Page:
Ruby Doobie Doo: Part Duece

My stomach cramped and my bowels shifted, I tried to breathe to ease the uneasiness. I couldn’t hold it in any longer. It was now or never, I opened my mouth, and prepared myself for the worst. There it was, rolling out of my stomach, up through my esophagus, and into my throat. Oh, God help me! Wait a second, nothing happened. Just a mellow burp, stemming from days of eating beef jerky and convenience store novelties. I sighed in relief as everyone in the cockpit winced when they caught wind of it. An apology would do no justice for this crime, so I simply acted innocent. A quick slide of the heli’s window and the stench was gone, leaving nothing but a view of the Ruby Mountains which jetted straight out in front of us from the valley floor.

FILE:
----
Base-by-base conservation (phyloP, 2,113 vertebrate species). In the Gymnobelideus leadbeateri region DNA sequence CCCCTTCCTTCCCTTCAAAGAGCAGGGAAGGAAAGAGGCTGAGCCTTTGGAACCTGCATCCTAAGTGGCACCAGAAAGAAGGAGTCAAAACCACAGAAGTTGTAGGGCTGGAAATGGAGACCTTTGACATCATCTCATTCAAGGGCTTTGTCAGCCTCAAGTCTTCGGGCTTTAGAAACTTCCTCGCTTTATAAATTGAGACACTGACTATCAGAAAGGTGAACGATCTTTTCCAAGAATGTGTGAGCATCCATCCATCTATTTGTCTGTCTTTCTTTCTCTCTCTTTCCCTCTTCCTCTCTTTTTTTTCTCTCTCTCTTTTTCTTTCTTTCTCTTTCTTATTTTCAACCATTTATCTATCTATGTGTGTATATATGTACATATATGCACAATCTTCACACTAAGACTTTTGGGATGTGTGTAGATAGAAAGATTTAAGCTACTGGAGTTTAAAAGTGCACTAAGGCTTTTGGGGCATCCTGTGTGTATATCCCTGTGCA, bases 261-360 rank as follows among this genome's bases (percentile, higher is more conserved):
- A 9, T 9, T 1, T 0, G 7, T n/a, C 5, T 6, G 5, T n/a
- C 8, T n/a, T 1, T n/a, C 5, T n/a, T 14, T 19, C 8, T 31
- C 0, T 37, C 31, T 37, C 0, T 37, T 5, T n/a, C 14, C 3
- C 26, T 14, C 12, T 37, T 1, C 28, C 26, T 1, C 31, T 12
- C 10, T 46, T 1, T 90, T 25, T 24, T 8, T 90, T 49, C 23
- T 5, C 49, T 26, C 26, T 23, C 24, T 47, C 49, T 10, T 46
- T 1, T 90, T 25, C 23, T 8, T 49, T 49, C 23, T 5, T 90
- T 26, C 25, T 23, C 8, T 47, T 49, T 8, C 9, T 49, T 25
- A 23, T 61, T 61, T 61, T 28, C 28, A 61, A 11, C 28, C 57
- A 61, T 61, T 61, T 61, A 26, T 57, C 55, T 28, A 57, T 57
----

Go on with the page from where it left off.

Bob steered the copter into Lamoille Canyon; a deep canyon with a road frequented by hicks with tricked out sleds laid right through the middle of it. On the left side of the canyon were sheer rock cliffs in which big horn sheep and shaggy, white mountain goats frolicked. On the right side of the road there was a meandering stream and several other canyons that forked off in various directions. Bob jockeyed his way over peaks higher than 11,000 feet and dove into valleys thousands of feet below. I wish I had on my Walkman with some Credence or Stones ’cause then it would have been just like one of those Nam movies, man. Instead I sang some Natalie Imbruglia, which always seems to get my adrenaline pumping.